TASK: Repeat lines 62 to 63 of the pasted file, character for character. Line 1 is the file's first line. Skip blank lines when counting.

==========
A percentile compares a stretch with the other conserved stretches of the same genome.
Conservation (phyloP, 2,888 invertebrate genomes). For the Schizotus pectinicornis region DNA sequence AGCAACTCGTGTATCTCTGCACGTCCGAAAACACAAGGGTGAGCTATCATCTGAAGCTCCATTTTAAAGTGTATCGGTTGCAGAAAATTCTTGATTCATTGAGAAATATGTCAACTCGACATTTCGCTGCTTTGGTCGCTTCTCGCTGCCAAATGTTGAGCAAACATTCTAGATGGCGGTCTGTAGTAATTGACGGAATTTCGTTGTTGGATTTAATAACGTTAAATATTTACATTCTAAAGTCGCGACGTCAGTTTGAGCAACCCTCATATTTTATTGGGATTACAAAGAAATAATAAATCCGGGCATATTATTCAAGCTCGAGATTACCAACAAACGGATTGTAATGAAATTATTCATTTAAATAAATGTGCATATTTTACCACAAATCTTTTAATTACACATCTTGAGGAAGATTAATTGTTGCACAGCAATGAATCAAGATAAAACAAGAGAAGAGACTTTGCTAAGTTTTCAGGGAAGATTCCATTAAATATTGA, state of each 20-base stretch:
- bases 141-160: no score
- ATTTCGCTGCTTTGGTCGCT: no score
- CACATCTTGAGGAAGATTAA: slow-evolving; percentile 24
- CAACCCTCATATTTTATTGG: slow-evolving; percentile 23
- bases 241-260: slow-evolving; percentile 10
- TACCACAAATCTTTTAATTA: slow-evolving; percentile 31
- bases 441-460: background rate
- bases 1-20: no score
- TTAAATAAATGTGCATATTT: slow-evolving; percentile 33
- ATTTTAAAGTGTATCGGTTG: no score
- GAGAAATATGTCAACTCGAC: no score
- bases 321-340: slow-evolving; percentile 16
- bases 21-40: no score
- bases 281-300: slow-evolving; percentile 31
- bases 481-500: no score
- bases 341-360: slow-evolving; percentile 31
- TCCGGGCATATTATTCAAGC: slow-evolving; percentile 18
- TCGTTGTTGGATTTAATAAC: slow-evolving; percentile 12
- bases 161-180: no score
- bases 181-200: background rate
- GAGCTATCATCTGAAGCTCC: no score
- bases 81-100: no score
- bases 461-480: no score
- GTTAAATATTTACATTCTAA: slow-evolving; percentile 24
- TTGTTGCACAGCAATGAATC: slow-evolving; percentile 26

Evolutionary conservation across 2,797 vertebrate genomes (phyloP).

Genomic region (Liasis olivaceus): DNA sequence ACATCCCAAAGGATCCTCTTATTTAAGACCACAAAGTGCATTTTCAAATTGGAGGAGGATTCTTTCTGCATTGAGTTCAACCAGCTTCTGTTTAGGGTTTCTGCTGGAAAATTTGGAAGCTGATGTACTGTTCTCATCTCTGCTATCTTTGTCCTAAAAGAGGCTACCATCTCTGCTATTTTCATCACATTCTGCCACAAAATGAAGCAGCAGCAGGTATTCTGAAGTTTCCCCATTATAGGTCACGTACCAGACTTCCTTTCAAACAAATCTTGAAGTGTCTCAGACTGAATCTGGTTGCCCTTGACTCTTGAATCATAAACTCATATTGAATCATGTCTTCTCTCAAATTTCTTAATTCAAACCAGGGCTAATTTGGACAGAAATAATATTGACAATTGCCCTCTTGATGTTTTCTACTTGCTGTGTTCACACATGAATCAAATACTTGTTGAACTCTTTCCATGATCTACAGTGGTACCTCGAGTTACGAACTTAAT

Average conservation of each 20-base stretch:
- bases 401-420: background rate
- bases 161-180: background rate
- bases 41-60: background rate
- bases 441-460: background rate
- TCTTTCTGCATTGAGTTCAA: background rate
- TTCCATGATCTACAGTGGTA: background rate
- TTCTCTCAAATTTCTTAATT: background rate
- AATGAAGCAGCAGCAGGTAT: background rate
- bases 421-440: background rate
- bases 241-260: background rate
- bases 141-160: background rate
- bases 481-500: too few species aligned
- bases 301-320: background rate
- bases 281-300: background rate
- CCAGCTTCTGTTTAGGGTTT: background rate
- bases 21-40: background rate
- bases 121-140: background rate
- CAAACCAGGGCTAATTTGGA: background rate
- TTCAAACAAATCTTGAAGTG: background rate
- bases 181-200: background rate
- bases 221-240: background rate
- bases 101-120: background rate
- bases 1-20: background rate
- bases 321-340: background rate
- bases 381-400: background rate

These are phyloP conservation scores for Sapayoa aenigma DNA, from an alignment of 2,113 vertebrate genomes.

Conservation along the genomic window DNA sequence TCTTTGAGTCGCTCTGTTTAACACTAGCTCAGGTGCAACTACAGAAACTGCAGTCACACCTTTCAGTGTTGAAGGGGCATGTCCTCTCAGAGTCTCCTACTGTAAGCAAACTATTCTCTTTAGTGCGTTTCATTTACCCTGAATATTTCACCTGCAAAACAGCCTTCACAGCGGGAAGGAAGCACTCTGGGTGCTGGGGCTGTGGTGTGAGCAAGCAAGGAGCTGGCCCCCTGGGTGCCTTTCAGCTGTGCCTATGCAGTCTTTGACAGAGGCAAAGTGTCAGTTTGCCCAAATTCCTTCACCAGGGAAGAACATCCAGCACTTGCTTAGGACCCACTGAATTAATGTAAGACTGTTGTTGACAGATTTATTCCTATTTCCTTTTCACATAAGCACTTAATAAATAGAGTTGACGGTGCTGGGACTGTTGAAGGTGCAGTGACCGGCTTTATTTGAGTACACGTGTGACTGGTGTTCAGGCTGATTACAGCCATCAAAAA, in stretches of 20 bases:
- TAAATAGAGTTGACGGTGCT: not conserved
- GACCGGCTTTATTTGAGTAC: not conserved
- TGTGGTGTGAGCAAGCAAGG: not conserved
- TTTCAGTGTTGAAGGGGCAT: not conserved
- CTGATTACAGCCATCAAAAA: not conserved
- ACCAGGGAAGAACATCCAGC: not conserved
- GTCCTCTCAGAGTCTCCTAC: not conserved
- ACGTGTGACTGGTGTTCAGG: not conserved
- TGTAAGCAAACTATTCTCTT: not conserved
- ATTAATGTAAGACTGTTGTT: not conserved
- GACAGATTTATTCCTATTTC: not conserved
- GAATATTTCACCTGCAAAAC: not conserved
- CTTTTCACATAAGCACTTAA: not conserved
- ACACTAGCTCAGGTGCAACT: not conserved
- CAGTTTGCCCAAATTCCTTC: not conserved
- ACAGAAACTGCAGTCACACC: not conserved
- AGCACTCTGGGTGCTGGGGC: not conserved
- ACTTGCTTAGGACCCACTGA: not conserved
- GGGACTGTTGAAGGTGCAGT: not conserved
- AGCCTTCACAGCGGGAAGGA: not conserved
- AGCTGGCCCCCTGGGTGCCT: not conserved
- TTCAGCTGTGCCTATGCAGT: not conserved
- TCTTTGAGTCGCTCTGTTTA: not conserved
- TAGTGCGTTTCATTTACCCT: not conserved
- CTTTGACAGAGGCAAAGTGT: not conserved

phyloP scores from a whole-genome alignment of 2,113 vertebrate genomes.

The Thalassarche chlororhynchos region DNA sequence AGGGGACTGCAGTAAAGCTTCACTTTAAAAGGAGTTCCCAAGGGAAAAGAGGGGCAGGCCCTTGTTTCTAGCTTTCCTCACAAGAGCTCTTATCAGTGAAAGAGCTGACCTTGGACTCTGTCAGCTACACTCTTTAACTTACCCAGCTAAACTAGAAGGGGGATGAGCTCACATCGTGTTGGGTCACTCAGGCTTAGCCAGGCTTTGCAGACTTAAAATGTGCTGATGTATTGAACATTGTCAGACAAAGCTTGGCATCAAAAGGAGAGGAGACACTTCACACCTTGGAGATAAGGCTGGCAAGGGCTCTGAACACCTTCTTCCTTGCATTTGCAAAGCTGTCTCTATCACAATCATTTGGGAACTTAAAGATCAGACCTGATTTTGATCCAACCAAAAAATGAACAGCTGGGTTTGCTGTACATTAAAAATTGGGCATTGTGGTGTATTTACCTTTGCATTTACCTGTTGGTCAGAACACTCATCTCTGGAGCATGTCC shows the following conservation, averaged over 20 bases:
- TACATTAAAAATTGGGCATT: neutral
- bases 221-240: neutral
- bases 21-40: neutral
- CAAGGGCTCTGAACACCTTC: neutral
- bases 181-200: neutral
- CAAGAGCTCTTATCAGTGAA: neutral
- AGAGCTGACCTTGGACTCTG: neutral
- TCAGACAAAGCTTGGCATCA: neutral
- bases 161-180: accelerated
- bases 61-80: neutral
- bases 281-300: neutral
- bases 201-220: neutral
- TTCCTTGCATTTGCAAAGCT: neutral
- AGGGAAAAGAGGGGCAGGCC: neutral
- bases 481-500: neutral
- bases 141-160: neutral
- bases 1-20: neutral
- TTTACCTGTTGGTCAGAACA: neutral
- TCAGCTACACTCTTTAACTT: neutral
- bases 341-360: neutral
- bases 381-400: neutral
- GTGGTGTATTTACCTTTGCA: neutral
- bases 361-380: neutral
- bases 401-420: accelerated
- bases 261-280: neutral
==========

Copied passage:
- CTGATTACAGCCATCAAAAA: not conserved
- ACCAGGGAAGAACATCCAGC: not conserved